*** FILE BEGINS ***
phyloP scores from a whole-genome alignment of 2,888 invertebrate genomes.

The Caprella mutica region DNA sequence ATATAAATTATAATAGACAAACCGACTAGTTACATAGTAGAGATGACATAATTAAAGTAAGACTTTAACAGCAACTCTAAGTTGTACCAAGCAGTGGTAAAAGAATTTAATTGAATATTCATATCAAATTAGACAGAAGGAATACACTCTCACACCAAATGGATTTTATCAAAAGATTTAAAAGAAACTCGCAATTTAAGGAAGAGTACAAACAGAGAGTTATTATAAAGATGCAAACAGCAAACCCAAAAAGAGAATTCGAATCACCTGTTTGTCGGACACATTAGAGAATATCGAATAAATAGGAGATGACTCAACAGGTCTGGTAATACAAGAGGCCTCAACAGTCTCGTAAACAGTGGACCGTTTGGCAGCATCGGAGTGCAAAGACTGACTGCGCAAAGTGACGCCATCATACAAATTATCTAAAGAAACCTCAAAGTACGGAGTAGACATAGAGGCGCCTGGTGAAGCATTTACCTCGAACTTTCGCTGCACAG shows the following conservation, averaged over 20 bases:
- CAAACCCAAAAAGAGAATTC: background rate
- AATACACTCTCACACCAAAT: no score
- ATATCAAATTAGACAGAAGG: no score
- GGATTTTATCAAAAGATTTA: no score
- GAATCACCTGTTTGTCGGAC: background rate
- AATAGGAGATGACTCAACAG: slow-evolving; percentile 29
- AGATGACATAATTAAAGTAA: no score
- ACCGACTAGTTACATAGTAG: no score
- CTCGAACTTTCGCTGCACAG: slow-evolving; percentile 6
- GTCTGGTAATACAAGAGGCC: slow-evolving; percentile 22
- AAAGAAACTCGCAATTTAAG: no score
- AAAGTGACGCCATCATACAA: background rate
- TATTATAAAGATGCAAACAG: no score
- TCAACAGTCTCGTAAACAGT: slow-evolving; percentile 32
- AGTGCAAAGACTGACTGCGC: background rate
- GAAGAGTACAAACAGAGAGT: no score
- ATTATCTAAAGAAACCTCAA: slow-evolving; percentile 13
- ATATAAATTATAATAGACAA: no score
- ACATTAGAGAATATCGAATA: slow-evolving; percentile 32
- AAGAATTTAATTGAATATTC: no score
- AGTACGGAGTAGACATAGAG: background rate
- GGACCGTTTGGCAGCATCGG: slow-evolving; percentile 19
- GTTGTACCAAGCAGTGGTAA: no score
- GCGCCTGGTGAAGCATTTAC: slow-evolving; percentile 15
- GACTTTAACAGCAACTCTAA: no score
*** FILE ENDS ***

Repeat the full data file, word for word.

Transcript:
phyloP scores from a whole-genome alignment of 2,888 invertebrate genomes.

The Caprella mutica region DNA sequence ATATAAATTATAATAGACAAACCGACTAGTTACATAGTAGAGATGACATAATTAAAGTAAGACTTTAACAGCAACTCTAAGTTGTACCAAGCAGTGGTAAAAGAATTTAATTGAATATTCATATCAAATTAGACAGAAGGAATACACTCTCACACCAAATGGATTTTATCAAAAGATTTAAAAGAAACTCGCAATTTAAGGAAGAGTACAAACAGAGAGTTATTATAAAGATGCAAACAGCAAACCCAAAAAGAGAATTCGAATCACCTGTTTGTCGGACACATTAGAGAATATCGAATAAATAGGAGATGACTCAACAGGTCTGGTAATACAAGAGGCCTCAACAGTCTCGTAAACAGTGGACCGTTTGGCAGCATCGGAGTGCAAAGACTGACTGCGCAAAGTGACGCCATCATACAAATTATCTAAAGAAACCTCAAAGTACGGAGTAGACATAGAGGCGCCTGGTGAAGCATTTACCTCGAACTTTCGCTGCACAG shows the following conservation, averaged over 20 bases:
- CAAACCCAAAAAGAGAATTC: background rate
- AATACACTCTCACACCAAAT: no score
- ATATCAAATTAGACAGAAGG: no score
- GGATTTTATCAAAAGATTTA: no score
- GAATCACCTGTTTGTCGGAC: background rate
- AATAGGAGATGACTCAACAG: slow-evolving; percentile 29
- AGATGACATAATTAAAGTAA: no score
- ACCGACTAGTTACATAGTAG: no score
- CTCGAACTTTCGCTGCACAG: slow-evolving; percentile 6
- GTCTGGTAATACAAGAGGCC: slow-evolving; percentile 22
- AAAGAAACTCGCAATTTAAG: no score
- AAAGTGACGCCATCATACAA: background rate
- TATTATAAAGATGCAAACAG: no score
- TCAACAGTCTCGTAAACAGT: slow-evolving; percentile 32
- AGTGCAAAGACTGACTGCGC: background rate
- GAAGAGTACAAACAGAGAGT: no score
- ATTATCTAAAGAAACCTCAA: slow-evolving; percentile 13
- ATATAAATTATAATAGACAA: no score
- ACATTAGAGAATATCGAATA: slow-evolving; percentile 32
- AAGAATTTAATTGAATATTC: no score
- AGTACGGAGTAGACATAGAG: background rate
- GGACCGTTTGGCAGCATCGG: slow-evolving; percentile 19
- GTTGTACCAAGCAGTGGTAA: no score
- GCGCCTGGTGAAGCATTTAC: slow-evolving; percentile 15
- GACTTTAACAGCAACTCTAA: no score